How can you keep yourself and your children protected?
Keeping this in mind, it's safe to say we should always be careful when listening to any kind of sound that may be unsafe for hearing. These exposures combined can amount to Noise Induced Hearing Loss (NIHL). That's why as a consumer electronics manufacturer, we have taken a first step in equipping our ZGEAR Connect Junior Headphones with Volume Regulators for Hearing Protection. Compact and stylish, these headphones give children the chance to stay focused in style, while also enjoying the media they love at levels parents can feel great about. The features of our new Junior headset include the following:
- They are volume-safe.
Our Junior Headphones are especially designed to suit the delicate hearing of children between the ages 2-12. They keep the volume limited to a safe sound level, below 85 dB. This also makes them ideal for children with sensory issues. But there is no missing out on any fun here! ZGEAR Connect Junior Headphones are equipped with 40mm audio drivers that deliver a pleasant, balanced sound profile. A sound quality that rises above the norm!
- They are comfort-driven.
Our Junior headset folds over the ears to assure comfort with soft, leatherette ear pads for extended wear. They are fully adjustable, and perfectly complement long periods of wear. That makes them perfect for online learning, and helps your child stay focused- “tuned in”- all day long. They also come with stylish, mix and match stickers that give the headsets a custom appearance to your kids' liking!
- They are compact and convenient.
Our KIDZ headphones are equipped with a compact, foldable design which makes them perfect for use on the go. You can also seamlessly store them between uses. They come ready to use out of the box with a 3.5mm headphone jack, and feature an in-line microphone to capture their speech in videos, virtual classrooms and while gaming.
Along with that, it is important to use these handy tips and tricks to ensure your children are protecting their sensitive hearing at all times.
- Keep The Decibels Low
Now that you know and understand what a decibel is, it is important that you keep a check on them as well. Ensure that the volume of your child’s audio device is always on the lower end of the decibel scale. That may be for their laptop, iPads, mobile phones, when they’re watching television or even when they are attending online classes. It is fairly simple to check using devices and apps that come pre-installed on smartphones, or with a decibel meter which are available for purchase online.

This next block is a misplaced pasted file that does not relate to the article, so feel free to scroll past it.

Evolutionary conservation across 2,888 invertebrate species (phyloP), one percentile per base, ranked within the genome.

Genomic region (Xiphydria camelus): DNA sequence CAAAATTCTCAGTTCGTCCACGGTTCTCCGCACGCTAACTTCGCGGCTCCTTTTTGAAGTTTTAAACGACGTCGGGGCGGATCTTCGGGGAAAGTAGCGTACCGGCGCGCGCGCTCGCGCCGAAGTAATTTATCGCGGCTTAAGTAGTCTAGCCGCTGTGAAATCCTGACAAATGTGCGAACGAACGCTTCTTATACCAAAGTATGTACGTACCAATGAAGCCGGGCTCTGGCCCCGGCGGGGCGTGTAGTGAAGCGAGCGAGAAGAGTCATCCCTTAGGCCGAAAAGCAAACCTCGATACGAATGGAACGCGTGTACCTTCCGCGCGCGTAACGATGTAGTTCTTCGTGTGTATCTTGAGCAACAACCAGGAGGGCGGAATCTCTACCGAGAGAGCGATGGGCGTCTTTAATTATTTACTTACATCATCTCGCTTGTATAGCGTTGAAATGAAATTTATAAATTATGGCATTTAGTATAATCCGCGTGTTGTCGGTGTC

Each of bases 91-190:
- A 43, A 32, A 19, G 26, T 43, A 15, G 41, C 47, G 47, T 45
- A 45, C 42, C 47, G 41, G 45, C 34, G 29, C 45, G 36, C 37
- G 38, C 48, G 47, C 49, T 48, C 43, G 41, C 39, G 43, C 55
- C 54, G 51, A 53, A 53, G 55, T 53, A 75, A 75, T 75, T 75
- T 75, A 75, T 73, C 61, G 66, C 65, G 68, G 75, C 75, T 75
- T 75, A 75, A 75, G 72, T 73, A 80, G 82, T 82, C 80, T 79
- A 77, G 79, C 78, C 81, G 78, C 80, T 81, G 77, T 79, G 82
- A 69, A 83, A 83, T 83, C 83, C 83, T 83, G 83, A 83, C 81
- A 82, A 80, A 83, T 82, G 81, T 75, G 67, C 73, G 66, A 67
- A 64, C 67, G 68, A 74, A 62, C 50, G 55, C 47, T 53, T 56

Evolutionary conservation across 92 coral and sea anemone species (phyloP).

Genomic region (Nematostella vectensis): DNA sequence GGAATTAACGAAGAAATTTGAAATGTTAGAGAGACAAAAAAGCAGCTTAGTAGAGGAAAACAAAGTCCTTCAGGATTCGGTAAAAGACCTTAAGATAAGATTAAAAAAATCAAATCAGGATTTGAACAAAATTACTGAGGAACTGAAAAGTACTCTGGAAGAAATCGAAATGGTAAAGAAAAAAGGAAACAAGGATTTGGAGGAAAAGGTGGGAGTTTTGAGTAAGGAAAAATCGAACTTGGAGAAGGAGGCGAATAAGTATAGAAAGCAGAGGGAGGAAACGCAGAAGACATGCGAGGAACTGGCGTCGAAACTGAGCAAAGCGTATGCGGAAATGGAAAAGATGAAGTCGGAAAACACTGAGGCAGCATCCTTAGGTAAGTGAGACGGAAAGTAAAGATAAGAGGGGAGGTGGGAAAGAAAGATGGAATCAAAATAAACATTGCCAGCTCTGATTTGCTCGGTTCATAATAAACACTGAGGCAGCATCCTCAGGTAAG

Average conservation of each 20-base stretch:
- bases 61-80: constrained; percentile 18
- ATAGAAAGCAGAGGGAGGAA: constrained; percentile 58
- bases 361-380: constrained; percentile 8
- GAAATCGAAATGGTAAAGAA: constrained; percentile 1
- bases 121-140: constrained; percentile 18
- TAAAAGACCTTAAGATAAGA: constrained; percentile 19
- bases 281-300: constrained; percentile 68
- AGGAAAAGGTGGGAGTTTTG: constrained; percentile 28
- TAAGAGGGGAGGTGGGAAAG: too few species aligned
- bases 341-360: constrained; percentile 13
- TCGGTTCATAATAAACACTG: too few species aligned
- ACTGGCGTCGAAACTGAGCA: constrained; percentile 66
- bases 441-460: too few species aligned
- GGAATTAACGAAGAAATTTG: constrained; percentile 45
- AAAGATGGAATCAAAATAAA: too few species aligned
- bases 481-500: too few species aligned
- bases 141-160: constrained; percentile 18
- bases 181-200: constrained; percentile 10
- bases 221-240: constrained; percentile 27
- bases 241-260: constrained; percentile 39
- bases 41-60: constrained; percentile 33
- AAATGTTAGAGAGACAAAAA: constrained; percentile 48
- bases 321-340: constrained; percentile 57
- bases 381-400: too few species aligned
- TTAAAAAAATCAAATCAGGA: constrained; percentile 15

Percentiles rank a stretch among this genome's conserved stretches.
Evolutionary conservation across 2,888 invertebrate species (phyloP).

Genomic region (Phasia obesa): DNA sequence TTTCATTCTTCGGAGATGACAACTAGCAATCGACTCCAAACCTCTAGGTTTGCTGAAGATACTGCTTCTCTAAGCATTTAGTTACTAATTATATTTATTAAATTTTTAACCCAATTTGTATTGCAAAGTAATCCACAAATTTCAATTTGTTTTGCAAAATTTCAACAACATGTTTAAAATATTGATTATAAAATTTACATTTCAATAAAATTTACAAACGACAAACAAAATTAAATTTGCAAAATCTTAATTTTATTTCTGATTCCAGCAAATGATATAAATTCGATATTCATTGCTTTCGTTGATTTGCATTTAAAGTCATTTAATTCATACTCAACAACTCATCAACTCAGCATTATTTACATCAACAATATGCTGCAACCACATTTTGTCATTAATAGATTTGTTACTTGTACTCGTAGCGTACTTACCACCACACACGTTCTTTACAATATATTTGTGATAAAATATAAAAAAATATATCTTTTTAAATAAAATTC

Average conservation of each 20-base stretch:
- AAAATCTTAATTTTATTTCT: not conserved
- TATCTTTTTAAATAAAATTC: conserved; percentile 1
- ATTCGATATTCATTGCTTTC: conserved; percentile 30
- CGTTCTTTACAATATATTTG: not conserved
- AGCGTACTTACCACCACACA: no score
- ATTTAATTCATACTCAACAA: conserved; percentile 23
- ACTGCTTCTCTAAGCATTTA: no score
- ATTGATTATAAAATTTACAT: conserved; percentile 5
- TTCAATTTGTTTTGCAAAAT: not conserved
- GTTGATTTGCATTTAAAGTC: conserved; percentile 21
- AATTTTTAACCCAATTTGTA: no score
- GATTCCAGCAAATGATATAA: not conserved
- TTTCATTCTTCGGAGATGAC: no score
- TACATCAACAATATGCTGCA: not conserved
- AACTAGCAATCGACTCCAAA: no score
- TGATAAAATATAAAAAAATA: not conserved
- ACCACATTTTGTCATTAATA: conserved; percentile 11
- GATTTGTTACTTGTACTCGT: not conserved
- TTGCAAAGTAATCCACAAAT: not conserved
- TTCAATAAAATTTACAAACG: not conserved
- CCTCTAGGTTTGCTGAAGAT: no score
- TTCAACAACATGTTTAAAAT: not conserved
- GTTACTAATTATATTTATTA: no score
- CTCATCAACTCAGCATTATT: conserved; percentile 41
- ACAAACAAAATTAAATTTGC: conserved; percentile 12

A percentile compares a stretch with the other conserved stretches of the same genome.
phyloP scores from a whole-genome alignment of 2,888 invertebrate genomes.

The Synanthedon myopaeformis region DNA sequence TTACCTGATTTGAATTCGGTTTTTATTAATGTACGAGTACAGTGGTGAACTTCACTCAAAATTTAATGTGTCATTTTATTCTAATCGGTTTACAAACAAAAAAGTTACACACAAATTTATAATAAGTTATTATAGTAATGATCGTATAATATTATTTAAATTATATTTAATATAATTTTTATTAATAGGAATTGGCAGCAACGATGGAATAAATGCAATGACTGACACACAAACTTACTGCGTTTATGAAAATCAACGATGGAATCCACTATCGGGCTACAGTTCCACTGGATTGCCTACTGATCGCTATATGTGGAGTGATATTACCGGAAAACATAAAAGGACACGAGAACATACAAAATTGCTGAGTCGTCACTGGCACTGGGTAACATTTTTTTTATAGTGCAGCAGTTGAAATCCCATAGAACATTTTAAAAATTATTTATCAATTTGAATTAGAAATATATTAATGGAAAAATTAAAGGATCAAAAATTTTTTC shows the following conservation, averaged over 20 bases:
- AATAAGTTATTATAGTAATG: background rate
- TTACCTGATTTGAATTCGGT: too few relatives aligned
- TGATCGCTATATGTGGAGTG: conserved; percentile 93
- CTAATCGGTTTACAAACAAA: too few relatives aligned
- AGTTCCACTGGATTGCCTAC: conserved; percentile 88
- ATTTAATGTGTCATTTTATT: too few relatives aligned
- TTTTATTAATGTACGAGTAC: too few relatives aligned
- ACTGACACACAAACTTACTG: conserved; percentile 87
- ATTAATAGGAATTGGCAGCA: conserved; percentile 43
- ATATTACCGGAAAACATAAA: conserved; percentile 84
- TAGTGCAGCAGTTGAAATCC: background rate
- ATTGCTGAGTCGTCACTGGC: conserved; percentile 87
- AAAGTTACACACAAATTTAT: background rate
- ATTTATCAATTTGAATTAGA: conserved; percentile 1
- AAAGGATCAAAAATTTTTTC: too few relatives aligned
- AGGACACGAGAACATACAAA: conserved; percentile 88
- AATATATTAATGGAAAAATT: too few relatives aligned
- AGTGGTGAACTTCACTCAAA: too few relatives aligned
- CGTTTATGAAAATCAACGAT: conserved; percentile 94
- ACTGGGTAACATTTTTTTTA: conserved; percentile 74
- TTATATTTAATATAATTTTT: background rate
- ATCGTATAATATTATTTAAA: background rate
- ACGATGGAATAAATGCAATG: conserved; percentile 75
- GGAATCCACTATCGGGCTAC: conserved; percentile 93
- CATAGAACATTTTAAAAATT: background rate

- Get Ears Checked Regularly
With so many new technologies on the market, especially from popular speaker and headphone brands, it’s important to keep NIHL in mind. When you get your child’s ears checked regularly, you know how and if in-depth digital exposure is affecting their hearing health. That will give you the chance to maintain precaution, and work on prevention where important. For this, you can seek help from a variety of health care professionals and communities who regularly conduct health care checkups. They will analyze and offer detailed insight into what your child’s ear health is like. It will also prove to be extremely helpful in the event that your child does end up having a hearing condition.
- Have Short Breaks Often
It is a complete norm now for children to attend online lectures, while also needing to study digital materials for their online exams. After this, they may find relaxation in watching YouTube videos, listening to music or by watching a favorite television series. All from their tablet or computer, while other members in the home are doing the same.
But it is also important to have regular breaks. When your child takes short breaks from consistently listening to immersive, isolated audio, they give their ears the chance to rest and recuperate. That will go a long way in helping their ears find balance, and to heal and recover from any loud sound exposures. The break from consistent sound will also help them return to lectures, relaxed and ready to absorb new information. In general, this doesn’t just apply to online occurrences, but also for events such as concerts and parties. In this extremely “noisy” age, it is important to take short breaks from loud audio often, so that your child will get the chance to enjoy rich sound for far longer.
Check out our ZGEAR Connect Junior Headphones with Inline Mic and Hearing Protection. At only $19.99, these headphones go a long way in ensuring your child is always listening to audio at a safe level.